Andy Warhol created some NFTs in the 80s and they just sold for $3.38 million

His Pop Art could mean anything.

by George Griffiths
29 May 2021, 3:49pm

Image via Getty

Andy Warhol once eerily predicted that in the future, everyone on the planet would become famous for 15 minutes, a fair few decades before reality TV and social media are very close to making his nightmare a reality.

And now to once again prove that the father of Pop Art was way ahead of the curve, a collection of previously unavailable artwork, created on his computer in 1985, just sold for a record-breaking amount at auction as NFTs.

The collection of ‘Amiga’ works are so named from the Commodore’s Amiga 1000 computer on which they were created via a software called ProPaint that was never actually released, so take that Microsoft.

The works were originally found and ‘meticulously processed’ from their floppy disks (remember those?) in 2014, before the Andy Warhol Foundation for the Visible Arts minted the pieces for sale at Christie’s in New York.

The collection included two self-portraits, a picture of his signature flower, a banana, and a take on his iconic Campbell’s Soup can.

Altogether, five NFTs were placed on sale by Christie’s last Thursday (May 27) and sold together for a staggering $3.38 million. $1.17 million went to the soup can motif alone, with bidding starting at $10,000 and attracting 200 bidders overall.

While being sold as NFTs, this doesn’t guarantee anyone ownership of the physical work, instead bidders were in with a chance of owning some of Warhol’s art on the blockchain, a so-called digital ledger. NFTs are a different kind of cryptocurrency, in that they are non-fungible, and cannot be interchanged or swapped with anything else.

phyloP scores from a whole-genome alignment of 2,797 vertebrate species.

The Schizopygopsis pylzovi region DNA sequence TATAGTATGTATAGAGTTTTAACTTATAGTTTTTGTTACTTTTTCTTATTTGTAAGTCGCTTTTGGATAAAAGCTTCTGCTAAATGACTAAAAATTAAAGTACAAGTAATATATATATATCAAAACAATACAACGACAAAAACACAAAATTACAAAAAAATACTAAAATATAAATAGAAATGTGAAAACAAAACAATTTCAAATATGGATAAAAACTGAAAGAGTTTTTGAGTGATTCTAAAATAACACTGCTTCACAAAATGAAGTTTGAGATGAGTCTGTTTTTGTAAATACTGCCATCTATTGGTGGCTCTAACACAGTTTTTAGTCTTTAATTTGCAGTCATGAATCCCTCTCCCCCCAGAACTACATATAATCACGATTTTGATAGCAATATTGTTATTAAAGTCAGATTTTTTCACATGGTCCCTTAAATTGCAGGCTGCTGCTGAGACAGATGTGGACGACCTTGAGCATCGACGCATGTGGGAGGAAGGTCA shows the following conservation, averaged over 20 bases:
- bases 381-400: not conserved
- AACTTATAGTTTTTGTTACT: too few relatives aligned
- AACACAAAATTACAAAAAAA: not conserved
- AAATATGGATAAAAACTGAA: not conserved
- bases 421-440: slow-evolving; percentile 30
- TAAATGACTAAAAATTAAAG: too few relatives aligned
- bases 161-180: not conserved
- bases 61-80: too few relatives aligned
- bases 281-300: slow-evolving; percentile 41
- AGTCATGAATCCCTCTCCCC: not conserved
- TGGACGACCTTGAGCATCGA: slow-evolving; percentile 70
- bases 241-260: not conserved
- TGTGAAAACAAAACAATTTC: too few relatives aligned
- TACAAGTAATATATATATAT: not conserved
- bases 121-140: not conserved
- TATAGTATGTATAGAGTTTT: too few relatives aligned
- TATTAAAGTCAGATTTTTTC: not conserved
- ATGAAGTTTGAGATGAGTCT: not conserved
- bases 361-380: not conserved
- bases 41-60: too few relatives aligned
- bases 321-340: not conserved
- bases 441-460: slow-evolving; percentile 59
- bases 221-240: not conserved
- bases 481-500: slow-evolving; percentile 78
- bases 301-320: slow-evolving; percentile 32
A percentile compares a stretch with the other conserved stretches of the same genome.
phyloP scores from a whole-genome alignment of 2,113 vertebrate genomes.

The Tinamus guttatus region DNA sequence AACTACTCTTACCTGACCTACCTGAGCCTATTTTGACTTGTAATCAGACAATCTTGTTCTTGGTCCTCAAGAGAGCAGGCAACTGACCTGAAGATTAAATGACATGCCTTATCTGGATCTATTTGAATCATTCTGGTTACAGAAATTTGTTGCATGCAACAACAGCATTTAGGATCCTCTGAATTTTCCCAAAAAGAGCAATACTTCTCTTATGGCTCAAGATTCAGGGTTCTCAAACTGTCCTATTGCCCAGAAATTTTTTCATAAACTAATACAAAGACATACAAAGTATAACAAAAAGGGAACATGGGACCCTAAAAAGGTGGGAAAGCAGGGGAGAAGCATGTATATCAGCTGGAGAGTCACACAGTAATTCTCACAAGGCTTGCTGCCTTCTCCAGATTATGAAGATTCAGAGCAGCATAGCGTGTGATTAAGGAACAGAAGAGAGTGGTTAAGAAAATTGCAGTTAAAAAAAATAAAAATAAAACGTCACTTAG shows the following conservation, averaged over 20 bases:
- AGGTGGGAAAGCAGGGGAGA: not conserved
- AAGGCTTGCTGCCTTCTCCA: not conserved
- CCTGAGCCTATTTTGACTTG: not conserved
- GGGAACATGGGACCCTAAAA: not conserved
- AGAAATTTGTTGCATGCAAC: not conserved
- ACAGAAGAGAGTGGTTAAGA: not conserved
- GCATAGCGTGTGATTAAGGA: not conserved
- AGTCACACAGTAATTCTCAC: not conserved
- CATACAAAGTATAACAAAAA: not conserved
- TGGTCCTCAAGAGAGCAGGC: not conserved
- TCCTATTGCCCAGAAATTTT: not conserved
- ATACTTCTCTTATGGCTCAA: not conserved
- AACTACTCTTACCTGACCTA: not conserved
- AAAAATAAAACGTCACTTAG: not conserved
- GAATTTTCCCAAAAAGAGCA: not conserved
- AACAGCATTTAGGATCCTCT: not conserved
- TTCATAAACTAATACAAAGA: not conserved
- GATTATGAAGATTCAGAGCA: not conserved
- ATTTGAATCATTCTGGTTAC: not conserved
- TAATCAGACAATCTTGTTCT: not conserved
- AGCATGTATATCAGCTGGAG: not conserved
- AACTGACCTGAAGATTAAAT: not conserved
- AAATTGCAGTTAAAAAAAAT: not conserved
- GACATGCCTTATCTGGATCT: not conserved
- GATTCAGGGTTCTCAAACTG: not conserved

The processing of the digital works also shows a testament to the artist himself; a true visionary who seemed constantly one step ahead of his own popular culture, in many ways looking straight ahead into ours.

Of course, the sale of the NFTs could raise questions about the validity of them as true Warhol creations, but in a statement to Highsnobiety, The Andy Warhol Foundation said: “There is no question of authorship in this matter and to suggest otherwise is irresponsible and wrong.

“As the guardian of Warhol’s legacy, the Warhol Foundation is empowered to choose the format most suitable for minting these 5 NFTs. In making our decision to use .tif files, we were guided by Warhol’s artistic intention for these pioneering digital works and our goal that they be preserved in a format to be enjoyed in posterity."

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Andy Warhol